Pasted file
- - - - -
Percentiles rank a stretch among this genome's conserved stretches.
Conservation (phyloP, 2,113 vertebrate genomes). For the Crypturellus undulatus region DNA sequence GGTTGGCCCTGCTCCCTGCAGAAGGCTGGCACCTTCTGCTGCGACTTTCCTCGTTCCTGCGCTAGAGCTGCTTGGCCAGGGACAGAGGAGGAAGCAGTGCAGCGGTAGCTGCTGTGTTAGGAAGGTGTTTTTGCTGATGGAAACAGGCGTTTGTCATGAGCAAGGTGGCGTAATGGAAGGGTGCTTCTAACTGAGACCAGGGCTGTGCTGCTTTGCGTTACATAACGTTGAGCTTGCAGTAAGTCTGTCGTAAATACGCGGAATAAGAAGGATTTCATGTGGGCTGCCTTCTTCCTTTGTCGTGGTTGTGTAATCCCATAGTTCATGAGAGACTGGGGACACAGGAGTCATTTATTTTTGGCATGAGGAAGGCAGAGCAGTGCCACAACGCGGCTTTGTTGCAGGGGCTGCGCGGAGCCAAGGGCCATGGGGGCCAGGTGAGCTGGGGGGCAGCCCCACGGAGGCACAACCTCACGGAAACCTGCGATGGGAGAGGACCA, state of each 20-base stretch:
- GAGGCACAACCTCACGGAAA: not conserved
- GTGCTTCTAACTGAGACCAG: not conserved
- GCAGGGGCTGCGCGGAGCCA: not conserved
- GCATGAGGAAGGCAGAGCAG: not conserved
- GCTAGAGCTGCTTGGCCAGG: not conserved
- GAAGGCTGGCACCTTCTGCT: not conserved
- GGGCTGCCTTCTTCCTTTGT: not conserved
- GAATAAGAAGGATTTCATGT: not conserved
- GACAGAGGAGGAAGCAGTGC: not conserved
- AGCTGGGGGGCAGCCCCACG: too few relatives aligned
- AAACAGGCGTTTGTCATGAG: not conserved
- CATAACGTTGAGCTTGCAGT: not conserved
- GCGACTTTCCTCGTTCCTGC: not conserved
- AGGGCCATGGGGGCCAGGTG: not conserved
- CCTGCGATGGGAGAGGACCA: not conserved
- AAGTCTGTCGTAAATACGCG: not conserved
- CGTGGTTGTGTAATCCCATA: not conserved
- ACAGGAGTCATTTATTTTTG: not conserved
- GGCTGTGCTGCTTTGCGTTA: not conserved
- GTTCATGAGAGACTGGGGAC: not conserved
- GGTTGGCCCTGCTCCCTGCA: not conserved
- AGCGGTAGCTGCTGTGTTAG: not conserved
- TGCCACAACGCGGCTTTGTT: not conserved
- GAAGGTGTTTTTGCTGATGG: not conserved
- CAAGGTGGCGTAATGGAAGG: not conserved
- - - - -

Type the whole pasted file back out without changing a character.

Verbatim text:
Percentiles rank a stretch among this genome's conserved stretches.
Conservation (phyloP, 2,113 vertebrate genomes). For the Crypturellus undulatus region DNA sequence GGTTGGCCCTGCTCCCTGCAGAAGGCTGGCACCTTCTGCTGCGACTTTCCTCGTTCCTGCGCTAGAGCTGCTTGGCCAGGGACAGAGGAGGAAGCAGTGCAGCGGTAGCTGCTGTGTTAGGAAGGTGTTTTTGCTGATGGAAACAGGCGTTTGTCATGAGCAAGGTGGCGTAATGGAAGGGTGCTTCTAACTGAGACCAGGGCTGTGCTGCTTTGCGTTACATAACGTTGAGCTTGCAGTAAGTCTGTCGTAAATACGCGGAATAAGAAGGATTTCATGTGGGCTGCCTTCTTCCTTTGTCGTGGTTGTGTAATCCCATAGTTCATGAGAGACTGGGGACACAGGAGTCATTTATTTTTGGCATGAGGAAGGCAGAGCAGTGCCACAACGCGGCTTTGTTGCAGGGGCTGCGCGGAGCCAAGGGCCATGGGGGCCAGGTGAGCTGGGGGGCAGCCCCACGGAGGCACAACCTCACGGAAACCTGCGATGGGAGAGGACCA, state of each 20-base stretch:
- GAGGCACAACCTCACGGAAA: not conserved
- GTGCTTCTAACTGAGACCAG: not conserved
- GCAGGGGCTGCGCGGAGCCA: not conserved
- GCATGAGGAAGGCAGAGCAG: not conserved
- GCTAGAGCTGCTTGGCCAGG: not conserved
- GAAGGCTGGCACCTTCTGCT: not conserved
- GGGCTGCCTTCTTCCTTTGT: not conserved
- GAATAAGAAGGATTTCATGT: not conserved
- GACAGAGGAGGAAGCAGTGC: not conserved
- AGCTGGGGGGCAGCCCCACG: too few relatives aligned
- AAACAGGCGTTTGTCATGAG: not conserved
- CATAACGTTGAGCTTGCAGT: not conserved
- GCGACTTTCCTCGTTCCTGC: not conserved
- AGGGCCATGGGGGCCAGGTG: not conserved
- CCTGCGATGGGAGAGGACCA: not conserved
- AAGTCTGTCGTAAATACGCG: not conserved
- CGTGGTTGTGTAATCCCATA: not conserved
- ACAGGAGTCATTTATTTTTG: not conserved
- GGCTGTGCTGCTTTGCGTTA: not conserved
- GTTCATGAGAGACTGGGGAC: not conserved
- GGTTGGCCCTGCTCCCTGCA: not conserved
- AGCGGTAGCTGCTGTGTTAG: not conserved
- TGCCACAACGCGGCTTTGTT: not conserved
- GAAGGTGTTTTTGCTGATGG: not conserved
- CAAGGTGGCGTAATGGAAGG: not conserved